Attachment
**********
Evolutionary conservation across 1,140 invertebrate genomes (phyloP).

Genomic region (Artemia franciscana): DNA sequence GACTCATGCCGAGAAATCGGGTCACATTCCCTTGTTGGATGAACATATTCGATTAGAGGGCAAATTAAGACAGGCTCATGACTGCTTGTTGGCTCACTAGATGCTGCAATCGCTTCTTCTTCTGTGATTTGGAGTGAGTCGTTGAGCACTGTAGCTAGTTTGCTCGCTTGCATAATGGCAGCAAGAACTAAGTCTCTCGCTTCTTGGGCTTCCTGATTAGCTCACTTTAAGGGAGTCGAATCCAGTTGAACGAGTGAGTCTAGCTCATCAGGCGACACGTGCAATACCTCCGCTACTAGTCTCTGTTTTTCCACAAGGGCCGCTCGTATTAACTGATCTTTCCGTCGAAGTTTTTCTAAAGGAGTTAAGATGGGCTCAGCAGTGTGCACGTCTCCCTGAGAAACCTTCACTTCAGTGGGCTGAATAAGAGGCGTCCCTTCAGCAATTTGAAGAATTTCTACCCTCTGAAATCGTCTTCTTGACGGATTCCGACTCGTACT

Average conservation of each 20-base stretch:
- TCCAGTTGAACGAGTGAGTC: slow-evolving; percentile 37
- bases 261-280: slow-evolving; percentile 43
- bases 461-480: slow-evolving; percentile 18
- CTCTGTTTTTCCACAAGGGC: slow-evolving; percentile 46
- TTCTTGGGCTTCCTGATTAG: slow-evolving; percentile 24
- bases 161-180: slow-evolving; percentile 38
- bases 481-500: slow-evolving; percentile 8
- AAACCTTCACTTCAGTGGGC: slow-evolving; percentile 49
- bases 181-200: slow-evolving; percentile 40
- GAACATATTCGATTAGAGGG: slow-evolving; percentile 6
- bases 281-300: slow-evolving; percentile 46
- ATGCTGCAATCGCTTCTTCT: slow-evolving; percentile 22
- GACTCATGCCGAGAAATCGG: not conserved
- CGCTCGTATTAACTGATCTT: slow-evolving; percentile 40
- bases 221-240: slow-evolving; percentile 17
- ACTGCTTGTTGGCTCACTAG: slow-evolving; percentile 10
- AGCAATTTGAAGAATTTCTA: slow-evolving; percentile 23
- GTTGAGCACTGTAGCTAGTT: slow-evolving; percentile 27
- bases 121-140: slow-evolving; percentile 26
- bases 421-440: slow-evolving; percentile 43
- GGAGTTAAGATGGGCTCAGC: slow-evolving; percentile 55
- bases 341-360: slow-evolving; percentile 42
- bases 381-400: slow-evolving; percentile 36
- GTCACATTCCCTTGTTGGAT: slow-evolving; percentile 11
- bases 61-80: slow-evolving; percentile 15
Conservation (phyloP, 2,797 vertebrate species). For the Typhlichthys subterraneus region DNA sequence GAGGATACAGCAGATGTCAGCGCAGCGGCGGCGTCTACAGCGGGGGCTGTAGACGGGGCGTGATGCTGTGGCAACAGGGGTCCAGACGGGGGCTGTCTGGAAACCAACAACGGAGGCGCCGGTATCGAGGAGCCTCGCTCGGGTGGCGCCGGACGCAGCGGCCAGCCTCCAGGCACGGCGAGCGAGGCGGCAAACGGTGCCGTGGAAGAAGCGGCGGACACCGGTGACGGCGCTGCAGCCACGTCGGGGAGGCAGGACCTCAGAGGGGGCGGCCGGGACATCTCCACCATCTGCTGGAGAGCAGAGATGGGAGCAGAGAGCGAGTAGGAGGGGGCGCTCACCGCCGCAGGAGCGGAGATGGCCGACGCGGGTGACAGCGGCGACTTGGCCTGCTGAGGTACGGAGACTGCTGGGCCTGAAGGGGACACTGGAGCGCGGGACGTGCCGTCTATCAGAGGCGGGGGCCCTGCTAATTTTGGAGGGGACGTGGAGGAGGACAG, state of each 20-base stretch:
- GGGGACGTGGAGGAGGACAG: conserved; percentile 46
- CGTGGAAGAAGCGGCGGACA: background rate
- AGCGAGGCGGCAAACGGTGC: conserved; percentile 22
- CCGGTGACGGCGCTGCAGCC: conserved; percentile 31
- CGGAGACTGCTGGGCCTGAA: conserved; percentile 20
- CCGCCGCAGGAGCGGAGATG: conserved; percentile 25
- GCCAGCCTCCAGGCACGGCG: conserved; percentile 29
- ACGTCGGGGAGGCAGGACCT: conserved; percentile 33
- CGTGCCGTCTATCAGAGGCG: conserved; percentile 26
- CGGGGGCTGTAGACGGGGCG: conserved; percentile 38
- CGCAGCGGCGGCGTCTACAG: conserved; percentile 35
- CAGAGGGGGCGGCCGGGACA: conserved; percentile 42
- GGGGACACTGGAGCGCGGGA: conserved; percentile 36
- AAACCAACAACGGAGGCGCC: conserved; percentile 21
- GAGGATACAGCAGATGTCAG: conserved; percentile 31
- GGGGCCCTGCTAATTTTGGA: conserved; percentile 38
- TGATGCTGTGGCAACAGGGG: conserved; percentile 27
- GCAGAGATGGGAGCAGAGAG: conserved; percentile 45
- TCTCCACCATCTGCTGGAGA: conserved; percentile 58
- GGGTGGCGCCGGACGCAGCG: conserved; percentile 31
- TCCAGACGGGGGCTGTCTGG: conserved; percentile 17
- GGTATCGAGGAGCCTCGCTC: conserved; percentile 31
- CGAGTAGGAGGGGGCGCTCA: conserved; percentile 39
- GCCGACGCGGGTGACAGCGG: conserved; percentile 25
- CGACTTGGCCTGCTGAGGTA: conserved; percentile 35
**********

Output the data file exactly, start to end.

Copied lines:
Evolutionary conservation across 1,140 invertebrate genomes (phyloP).

Genomic region (Artemia franciscana): DNA sequence GACTCATGCCGAGAAATCGGGTCACATTCCCTTGTTGGATGAACATATTCGATTAGAGGGCAAATTAAGACAGGCTCATGACTGCTTGTTGGCTCACTAGATGCTGCAATCGCTTCTTCTTCTGTGATTTGGAGTGAGTCGTTGAGCACTGTAGCTAGTTTGCTCGCTTGCATAATGGCAGCAAGAACTAAGTCTCTCGCTTCTTGGGCTTCCTGATTAGCTCACTTTAAGGGAGTCGAATCCAGTTGAACGAGTGAGTCTAGCTCATCAGGCGACACGTGCAATACCTCCGCTACTAGTCTCTGTTTTTCCACAAGGGCCGCTCGTATTAACTGATCTTTCCGTCGAAGTTTTTCTAAAGGAGTTAAGATGGGCTCAGCAGTGTGCACGTCTCCCTGAGAAACCTTCACTTCAGTGGGCTGAATAAGAGGCGTCCCTTCAGCAATTTGAAGAATTTCTACCCTCTGAAATCGTCTTCTTGACGGATTCCGACTCGTACT

Average conservation of each 20-base stretch:
- TCCAGTTGAACGAGTGAGTC: slow-evolving; percentile 37
- bases 261-280: slow-evolving; percentile 43
- bases 461-480: slow-evolving; percentile 18
- CTCTGTTTTTCCACAAGGGC: slow-evolving; percentile 46
- TTCTTGGGCTTCCTGATTAG: slow-evolving; percentile 24
- bases 161-180: slow-evolving; percentile 38
- bases 481-500: slow-evolving; percentile 8
- AAACCTTCACTTCAGTGGGC: slow-evolving; percentile 49
- bases 181-200: slow-evolving; percentile 40
- GAACATATTCGATTAGAGGG: slow-evolving; percentile 6
- bases 281-300: slow-evolving; percentile 46
- ATGCTGCAATCGCTTCTTCT: slow-evolving; percentile 22
- GACTCATGCCGAGAAATCGG: not conserved
- CGCTCGTATTAACTGATCTT: slow-evolving; percentile 40
- bases 221-240: slow-evolving; percentile 17
- ACTGCTTGTTGGCTCACTAG: slow-evolving; percentile 10
- AGCAATTTGAAGAATTTCTA: slow-evolving; percentile 23
- GTTGAGCACTGTAGCTAGTT: slow-evolving; percentile 27
- bases 121-140: slow-evolving; percentile 26
- bases 421-440: slow-evolving; percentile 43
- GGAGTTAAGATGGGCTCAGC: slow-evolving; percentile 55
- bases 341-360: slow-evolving; percentile 42
- bases 381-400: slow-evolving; percentile 36
- GTCACATTCCCTTGTTGGAT: slow-evolving; percentile 11
- bases 61-80: slow-evolving; percentile 15
Conservation (phyloP, 2,797 vertebrate species). For the Typhlichthys subterraneus region DNA sequence GAGGATACAGCAGATGTCAGCGCAGCGGCGGCGTCTACAGCGGGGGCTGTAGACGGGGCGTGATGCTGTGGCAACAGGGGTCCAGACGGGGGCTGTCTGGAAACCAACAACGGAGGCGCCGGTATCGAGGAGCCTCGCTCGGGTGGCGCCGGACGCAGCGGCCAGCCTCCAGGCACGGCGAGCGAGGCGGCAAACGGTGCCGTGGAAGAAGCGGCGGACACCGGTGACGGCGCTGCAGCCACGTCGGGGAGGCAGGACCTCAGAGGGGGCGGCCGGGACATCTCCACCATCTGCTGGAGAGCAGAGATGGGAGCAGAGAGCGAGTAGGAGGGGGCGCTCACCGCCGCAGGAGCGGAGATGGCCGACGCGGGTGACAGCGGCGACTTGGCCTGCTGAGGTACGGAGACTGCTGGGCCTGAAGGGGACACTGGAGCGCGGGACGTGCCGTCTATCAGAGGCGGGGGCCCTGCTAATTTTGGAGGGGACGTGGAGGAGGACAG, state of each 20-base stretch:
- GGGGACGTGGAGGAGGACAG: conserved; percentile 46
- CGTGGAAGAAGCGGCGGACA: background rate
- AGCGAGGCGGCAAACGGTGC: conserved; percentile 22
- CCGGTGACGGCGCTGCAGCC: conserved; percentile 31
- CGGAGACTGCTGGGCCTGAA: conserved; percentile 20
- CCGCCGCAGGAGCGGAGATG: conserved; percentile 25
- GCCAGCCTCCAGGCACGGCG: conserved; percentile 29
- ACGTCGGGGAGGCAGGACCT: conserved; percentile 33
- CGTGCCGTCTATCAGAGGCG: conserved; percentile 26
- CGGGGGCTGTAGACGGGGCG: conserved; percentile 38
- CGCAGCGGCGGCGTCTACAG: conserved; percentile 35
- CAGAGGGGGCGGCCGGGACA: conserved; percentile 42
- GGGGACACTGGAGCGCGGGA: conserved; percentile 36
- AAACCAACAACGGAGGCGCC: conserved; percentile 21
- GAGGATACAGCAGATGTCAG: conserved; percentile 31
- GGGGCCCTGCTAATTTTGGA: conserved; percentile 38
- TGATGCTGTGGCAACAGGGG: conserved; percentile 27
- GCAGAGATGGGAGCAGAGAG: conserved; percentile 45
- TCTCCACCATCTGCTGGAGA: conserved; percentile 58
- GGGTGGCGCCGGACGCAGCG: conserved; percentile 31
- TCCAGACGGGGGCTGTCTGG: conserved; percentile 17
- GGTATCGAGGAGCCTCGCTC: conserved; percentile 31
- CGAGTAGGAGGGGGCGCTCA: conserved; percentile 39
- GCCGACGCGGGTGACAGCGG: conserved; percentile 25
- CGACTTGGCCTGCTGAGGTA: conserved; percentile 35